“Poetry (is) more necessary than ever as a fire to light our tongues,” writes Naomi Shihab Nye in her book of selected poems, “Salting the Ocean — 100 Poems by Young Poets.”

Zell Distinguished Poet in Residence Naomi Shihab Nye: Poetry Reading

Tonight at 7 p.m.
UMMA, The Apse
Free


Often regarded as a voice of Arab-American culture, Naomi Nye is the newest participant in the historical Zell Visiting Writers tradition at the ‘U.’

Born in St. Louis, Mo., Nye grew up in a variety of locations around the world, which may be part of the reason she chooses to refer to herself as a “wandering poet.” She has traveled around the world three times for the United States Information Agency, promoting goodwill through the use of art.

She is the author or co-editor of 25 books including “19 Varieties of Gazelle: Poems of the Middle East,” “Words Under the Words,” “Fuel,” and “You & Yours” — a 2006 best-seller. Additionally, she is awaiting the release of two new books: “There Is No Long Distance Now” and “Transfer.”

“She’s someone who has had a pretty long and vibrant career,” said Megan Levad, assistant director of the MFA program at the ‘U.’ “Her work has such reach, because she writes so broadly, and also reaches to a wide audience.”

She added, “It’s exciting to bring in somebody who will bring together a lot of different audiences … not just university students and faculty, (but also) community members and people driving in from around the area.”

Nye has often spoken up for Arab-American culture, expressing indignation at prejudice through her work.

“I think (Nye’s writing is) ideal for the University of Michigan,” said Levad, who runs the Zell Visiting Writer Series. “I think it … perfectly reflects the sort of bridging of cultural backgrounds that happens when people come together for edification and inspiration.”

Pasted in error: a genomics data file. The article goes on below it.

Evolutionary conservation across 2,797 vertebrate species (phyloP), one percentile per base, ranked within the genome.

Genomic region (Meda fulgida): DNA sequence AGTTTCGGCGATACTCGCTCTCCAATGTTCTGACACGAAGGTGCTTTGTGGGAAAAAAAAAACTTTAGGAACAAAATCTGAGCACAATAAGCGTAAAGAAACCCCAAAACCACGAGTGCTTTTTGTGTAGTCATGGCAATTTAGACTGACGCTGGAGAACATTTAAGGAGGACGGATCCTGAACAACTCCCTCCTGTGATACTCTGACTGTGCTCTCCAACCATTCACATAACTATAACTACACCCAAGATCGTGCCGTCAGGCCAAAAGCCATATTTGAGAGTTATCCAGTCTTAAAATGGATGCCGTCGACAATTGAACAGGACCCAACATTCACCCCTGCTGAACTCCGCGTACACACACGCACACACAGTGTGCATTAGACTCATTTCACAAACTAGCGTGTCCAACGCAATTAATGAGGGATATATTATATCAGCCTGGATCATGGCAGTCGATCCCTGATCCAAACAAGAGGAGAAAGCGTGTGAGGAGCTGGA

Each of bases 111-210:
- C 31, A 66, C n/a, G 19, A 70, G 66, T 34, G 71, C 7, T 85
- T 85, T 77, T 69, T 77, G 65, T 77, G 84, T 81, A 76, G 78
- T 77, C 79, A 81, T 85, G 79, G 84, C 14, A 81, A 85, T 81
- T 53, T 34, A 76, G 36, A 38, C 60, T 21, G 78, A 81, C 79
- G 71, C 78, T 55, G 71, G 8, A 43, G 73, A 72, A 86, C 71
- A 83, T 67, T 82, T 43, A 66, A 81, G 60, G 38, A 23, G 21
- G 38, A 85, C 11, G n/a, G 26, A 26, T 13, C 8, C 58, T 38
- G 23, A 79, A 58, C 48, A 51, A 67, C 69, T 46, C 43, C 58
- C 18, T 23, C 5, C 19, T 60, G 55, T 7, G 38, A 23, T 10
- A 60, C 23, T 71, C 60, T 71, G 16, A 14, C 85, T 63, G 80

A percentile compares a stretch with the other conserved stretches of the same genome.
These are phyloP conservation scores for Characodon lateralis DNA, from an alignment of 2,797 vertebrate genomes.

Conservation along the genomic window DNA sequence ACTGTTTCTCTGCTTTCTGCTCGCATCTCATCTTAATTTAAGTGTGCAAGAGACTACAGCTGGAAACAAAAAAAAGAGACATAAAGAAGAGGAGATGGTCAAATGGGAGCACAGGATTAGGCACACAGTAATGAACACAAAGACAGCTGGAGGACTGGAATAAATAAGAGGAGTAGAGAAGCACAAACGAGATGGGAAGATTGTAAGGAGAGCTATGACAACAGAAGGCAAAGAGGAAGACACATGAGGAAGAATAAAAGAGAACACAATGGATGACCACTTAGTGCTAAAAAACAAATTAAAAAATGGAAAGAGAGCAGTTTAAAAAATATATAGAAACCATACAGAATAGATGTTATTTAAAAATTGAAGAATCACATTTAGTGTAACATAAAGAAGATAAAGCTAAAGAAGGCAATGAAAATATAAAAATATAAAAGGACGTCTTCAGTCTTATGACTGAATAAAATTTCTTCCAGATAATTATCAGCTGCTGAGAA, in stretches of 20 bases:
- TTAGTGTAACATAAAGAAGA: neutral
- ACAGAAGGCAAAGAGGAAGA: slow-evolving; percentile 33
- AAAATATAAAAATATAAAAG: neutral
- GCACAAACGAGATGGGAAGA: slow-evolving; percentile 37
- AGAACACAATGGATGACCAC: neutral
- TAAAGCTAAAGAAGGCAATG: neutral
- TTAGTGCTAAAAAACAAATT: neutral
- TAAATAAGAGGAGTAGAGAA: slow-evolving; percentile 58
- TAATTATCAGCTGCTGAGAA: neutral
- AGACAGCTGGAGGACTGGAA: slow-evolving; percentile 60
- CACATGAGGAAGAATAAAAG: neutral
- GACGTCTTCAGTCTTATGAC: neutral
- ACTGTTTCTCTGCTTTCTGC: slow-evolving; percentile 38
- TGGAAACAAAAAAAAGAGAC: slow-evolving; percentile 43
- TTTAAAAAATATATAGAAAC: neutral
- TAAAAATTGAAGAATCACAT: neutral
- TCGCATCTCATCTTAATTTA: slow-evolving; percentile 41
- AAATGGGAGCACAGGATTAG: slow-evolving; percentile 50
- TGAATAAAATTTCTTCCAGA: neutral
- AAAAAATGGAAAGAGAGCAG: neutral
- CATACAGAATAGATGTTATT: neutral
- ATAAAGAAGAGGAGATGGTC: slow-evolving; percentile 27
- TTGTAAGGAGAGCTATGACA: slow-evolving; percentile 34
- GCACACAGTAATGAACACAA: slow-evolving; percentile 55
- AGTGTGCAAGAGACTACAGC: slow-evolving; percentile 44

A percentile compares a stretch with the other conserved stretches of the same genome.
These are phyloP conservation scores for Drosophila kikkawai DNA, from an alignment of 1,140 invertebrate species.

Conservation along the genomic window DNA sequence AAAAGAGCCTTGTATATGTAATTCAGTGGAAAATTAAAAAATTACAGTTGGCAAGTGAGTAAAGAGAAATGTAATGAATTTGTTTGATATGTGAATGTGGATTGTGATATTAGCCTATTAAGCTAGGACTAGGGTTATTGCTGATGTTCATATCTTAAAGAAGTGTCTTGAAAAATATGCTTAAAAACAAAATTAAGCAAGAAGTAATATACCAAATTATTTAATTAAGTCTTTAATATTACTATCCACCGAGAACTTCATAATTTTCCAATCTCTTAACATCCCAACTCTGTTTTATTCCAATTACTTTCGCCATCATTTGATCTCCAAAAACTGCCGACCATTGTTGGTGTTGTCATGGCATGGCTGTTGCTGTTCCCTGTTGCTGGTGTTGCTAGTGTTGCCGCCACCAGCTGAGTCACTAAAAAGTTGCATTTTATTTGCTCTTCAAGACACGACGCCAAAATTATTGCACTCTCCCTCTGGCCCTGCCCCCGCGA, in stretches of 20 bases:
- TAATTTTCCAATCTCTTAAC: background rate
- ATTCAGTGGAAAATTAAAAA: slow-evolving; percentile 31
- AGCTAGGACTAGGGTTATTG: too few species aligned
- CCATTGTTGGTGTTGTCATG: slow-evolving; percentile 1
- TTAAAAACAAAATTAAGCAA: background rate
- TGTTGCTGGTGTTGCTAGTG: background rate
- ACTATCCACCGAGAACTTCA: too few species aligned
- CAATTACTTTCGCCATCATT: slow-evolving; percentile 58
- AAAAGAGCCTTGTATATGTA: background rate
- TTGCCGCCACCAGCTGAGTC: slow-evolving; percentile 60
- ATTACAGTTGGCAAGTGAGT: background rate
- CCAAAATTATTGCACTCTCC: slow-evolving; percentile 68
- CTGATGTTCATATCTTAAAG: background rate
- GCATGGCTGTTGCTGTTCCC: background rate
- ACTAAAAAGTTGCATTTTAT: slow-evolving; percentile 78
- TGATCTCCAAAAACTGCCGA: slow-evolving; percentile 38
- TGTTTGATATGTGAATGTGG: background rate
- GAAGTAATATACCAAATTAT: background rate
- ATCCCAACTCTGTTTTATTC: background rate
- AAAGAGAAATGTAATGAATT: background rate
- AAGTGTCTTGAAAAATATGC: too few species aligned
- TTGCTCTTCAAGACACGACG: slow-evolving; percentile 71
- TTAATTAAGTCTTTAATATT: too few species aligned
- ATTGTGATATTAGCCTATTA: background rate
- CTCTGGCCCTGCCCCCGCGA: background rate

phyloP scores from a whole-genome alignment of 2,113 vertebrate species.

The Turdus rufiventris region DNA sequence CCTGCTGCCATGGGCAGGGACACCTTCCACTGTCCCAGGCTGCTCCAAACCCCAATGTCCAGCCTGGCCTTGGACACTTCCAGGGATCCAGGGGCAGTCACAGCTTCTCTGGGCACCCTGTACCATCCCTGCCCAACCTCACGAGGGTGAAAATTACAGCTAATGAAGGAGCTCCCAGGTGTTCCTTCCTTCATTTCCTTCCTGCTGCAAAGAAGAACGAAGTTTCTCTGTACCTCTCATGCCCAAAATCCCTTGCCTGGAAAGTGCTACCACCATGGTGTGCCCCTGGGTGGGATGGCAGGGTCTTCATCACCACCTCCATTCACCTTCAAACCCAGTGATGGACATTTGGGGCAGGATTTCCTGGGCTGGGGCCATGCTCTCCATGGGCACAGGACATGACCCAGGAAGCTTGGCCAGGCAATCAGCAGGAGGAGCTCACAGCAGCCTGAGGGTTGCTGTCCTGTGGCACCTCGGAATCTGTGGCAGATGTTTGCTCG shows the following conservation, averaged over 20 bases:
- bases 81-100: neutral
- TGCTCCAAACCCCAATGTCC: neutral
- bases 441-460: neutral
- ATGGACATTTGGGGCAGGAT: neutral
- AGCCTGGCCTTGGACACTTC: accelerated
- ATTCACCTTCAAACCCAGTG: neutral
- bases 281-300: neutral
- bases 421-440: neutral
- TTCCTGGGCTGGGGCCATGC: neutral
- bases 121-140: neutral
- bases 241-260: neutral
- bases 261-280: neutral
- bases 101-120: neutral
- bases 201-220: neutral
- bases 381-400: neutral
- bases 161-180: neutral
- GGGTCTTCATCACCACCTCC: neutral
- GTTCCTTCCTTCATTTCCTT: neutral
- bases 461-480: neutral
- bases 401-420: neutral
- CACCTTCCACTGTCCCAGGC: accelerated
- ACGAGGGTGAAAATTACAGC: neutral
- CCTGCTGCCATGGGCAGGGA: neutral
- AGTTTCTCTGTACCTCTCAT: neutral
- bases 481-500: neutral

Nye’s poetry has often been lauded: She has received numerous awards, including the Academy of American Poets’ Lavan Award, the Carity Randall Prize, as well as four Pushcart Prizes. She has been recognized as a Lannan Fellow, a Witter Bynner Fellow and a Guggenheim Fellow, and served as chancellor at the Academy of American Poets.

“Formally (her writing) is fairly simple,” Levad said. “People don’t feel like they need to have some long experience in poetry to understand and enjoy her work. If you read it more closely … it will continue to reveal to you the depth of its intelligence.”

Nye will take part in three main events this week. Tonight, she will lead a poetry reading in the Museum Apse at the University of Michigan Museum of Art. At 8 p.m. on Wednesday, she will be interviewed live by T Hetzel for WCBN’s “Living Writers” program at the Work Gallery on State Street. This Thursday, Nye will deliver a lecture titled “There is no long distance now: How reading and writing changes everything” at the Helmet Stern Auditorium at UMMA.

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